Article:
|Less than $2 million aggregated turnover||1 January 2014 to prior to 7.30pm (AEST) 12 May 2015||$1,000|
|Less than $2 million aggregated turnover||1 July 2012 to 31 December 2013||$6,500|
|Less than $2 million aggregated turnover||1 July 2011 to 30 June 2012||$1,000|
Temporary Full Expensing
Temporary full expensing allows eligible businesses to claim an immediate deduction for the business portion of the cost of an asset in the year it is first used or installed ready for use for a taxable purpose. In many cases this will be used instead of the instant asset write off as there is no upper limit to what can be claimed.
For the 2020–21 and 2021–22 income years, an eligible business can claim in its tax return a deduction for the business portion of the cost of eligible new assets first held, first used or installed ready for use for a business purpose between 6 October 2020 and 30 June 2022.
Also, eligible second-hand assets will be claimable where the business had an aggregated turnover of less than $50 million.
Tax Offsets are sometimes known as Tax Rebates and are not the same as Tax Deductions. Tax Offsets directly reduce the amount of tax you pay. Each dollar of tax offset reduced your taxable amount by each dollar, regardless of your taxable income.
Some Australian residents meet the tax offset criteria for the:
- Seniors and pensioners tax offset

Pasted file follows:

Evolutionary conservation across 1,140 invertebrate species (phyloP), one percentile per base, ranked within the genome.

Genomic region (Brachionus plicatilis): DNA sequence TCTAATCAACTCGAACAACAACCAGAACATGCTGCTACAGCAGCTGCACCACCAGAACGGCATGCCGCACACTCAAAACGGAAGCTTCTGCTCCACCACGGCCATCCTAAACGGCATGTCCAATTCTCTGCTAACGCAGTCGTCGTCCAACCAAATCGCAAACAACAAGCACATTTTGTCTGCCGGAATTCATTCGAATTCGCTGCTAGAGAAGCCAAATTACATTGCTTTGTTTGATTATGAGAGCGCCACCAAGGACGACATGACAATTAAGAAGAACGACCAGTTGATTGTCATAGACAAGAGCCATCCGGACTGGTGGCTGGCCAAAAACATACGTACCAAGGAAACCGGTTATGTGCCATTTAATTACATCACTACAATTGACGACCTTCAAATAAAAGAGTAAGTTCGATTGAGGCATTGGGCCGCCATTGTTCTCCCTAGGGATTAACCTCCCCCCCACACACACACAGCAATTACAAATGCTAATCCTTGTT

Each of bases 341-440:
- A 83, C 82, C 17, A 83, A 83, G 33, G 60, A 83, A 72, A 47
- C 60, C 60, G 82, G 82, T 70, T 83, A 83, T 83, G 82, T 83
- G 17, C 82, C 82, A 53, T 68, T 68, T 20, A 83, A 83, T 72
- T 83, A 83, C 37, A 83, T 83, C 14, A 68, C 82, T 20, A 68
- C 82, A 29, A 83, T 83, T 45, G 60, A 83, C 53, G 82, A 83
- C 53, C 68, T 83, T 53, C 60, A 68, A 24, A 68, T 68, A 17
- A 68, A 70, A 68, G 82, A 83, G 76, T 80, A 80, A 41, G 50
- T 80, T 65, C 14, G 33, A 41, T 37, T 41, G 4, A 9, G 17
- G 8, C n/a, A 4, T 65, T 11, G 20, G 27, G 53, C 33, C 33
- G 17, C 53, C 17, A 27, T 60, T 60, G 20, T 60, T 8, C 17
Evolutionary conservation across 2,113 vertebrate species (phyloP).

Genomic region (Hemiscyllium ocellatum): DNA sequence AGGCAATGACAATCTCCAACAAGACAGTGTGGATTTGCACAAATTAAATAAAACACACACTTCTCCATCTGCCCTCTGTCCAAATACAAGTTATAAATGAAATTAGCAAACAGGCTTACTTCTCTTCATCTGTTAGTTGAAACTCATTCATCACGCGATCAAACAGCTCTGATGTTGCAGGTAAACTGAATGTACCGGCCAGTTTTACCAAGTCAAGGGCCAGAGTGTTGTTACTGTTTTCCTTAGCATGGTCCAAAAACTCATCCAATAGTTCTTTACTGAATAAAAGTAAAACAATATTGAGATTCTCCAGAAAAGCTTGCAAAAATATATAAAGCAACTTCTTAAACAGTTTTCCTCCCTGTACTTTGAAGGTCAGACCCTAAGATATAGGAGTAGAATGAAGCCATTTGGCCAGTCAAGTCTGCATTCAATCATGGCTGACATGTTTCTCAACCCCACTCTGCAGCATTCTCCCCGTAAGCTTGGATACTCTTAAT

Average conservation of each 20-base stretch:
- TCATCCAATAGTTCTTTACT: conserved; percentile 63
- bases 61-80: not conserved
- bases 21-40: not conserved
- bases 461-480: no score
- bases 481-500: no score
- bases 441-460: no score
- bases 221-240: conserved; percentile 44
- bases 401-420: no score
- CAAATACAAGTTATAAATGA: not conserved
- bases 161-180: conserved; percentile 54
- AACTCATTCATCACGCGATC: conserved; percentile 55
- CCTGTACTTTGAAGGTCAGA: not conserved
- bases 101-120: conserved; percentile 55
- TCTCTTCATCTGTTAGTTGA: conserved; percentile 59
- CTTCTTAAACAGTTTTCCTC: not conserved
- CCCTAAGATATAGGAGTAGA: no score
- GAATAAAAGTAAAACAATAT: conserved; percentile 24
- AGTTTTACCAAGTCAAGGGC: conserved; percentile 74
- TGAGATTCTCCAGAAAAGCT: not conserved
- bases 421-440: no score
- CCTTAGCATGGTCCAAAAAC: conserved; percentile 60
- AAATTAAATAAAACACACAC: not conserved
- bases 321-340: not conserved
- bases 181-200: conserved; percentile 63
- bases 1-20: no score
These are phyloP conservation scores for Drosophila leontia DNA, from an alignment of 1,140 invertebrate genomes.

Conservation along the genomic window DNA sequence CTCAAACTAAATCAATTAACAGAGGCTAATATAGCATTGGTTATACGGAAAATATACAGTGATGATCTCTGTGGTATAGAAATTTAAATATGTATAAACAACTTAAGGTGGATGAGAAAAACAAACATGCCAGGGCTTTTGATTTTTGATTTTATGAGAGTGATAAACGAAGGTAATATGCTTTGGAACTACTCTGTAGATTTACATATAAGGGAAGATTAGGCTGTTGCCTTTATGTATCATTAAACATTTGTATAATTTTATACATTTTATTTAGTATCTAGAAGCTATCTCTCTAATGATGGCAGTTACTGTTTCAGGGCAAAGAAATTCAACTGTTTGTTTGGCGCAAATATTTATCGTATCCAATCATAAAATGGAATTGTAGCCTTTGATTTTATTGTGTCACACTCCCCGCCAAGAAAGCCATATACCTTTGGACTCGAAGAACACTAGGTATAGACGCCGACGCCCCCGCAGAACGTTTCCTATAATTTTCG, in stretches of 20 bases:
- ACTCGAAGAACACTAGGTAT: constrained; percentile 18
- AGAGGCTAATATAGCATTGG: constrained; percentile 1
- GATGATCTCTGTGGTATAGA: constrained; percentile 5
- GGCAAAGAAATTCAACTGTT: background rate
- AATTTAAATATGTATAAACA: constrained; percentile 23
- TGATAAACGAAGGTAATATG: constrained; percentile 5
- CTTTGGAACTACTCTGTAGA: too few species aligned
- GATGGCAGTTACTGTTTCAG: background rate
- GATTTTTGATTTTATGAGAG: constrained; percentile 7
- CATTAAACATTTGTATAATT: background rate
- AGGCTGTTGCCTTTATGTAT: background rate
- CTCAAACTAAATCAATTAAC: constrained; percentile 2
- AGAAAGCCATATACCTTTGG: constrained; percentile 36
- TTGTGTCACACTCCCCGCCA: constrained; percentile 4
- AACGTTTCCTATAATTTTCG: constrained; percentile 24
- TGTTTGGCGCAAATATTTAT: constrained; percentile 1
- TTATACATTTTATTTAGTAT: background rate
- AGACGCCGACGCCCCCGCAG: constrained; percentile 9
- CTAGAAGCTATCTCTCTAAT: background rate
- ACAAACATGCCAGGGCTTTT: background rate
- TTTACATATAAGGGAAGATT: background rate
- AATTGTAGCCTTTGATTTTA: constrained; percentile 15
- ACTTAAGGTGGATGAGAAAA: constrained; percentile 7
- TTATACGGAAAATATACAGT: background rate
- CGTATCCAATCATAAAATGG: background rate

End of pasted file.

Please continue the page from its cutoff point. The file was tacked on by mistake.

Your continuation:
- Low income and low and middle income tax offset
- Australian superannuation income stream tax offset
Seniors And Pensioner Tax Offset (SAPTO)
If you have reached the Centrelink or Veteran pension age and have met the eligibility criteria, your tax liability may be reduced by SAPTO. This is a non-refundable tax offset which means if the offset is larger than the tax bill then it will simply reduce the tax bill to zero.
Low Income and Low and Middle Income Tax Offsets (LITMO)
If you are a low to middle income earner, you’ll automatically receive this tax offset. It is added to your tax return and you’ll be able to see the amount on your notice of assessment.
The maximum low income tax offset is $700. If you earn between $37,501 and $66,667, you’ll get some of the low income tax offset. If you earn $37,500 or less, you’ll get the full offset of $700.
|Income||Low Income Tax Offset Amount|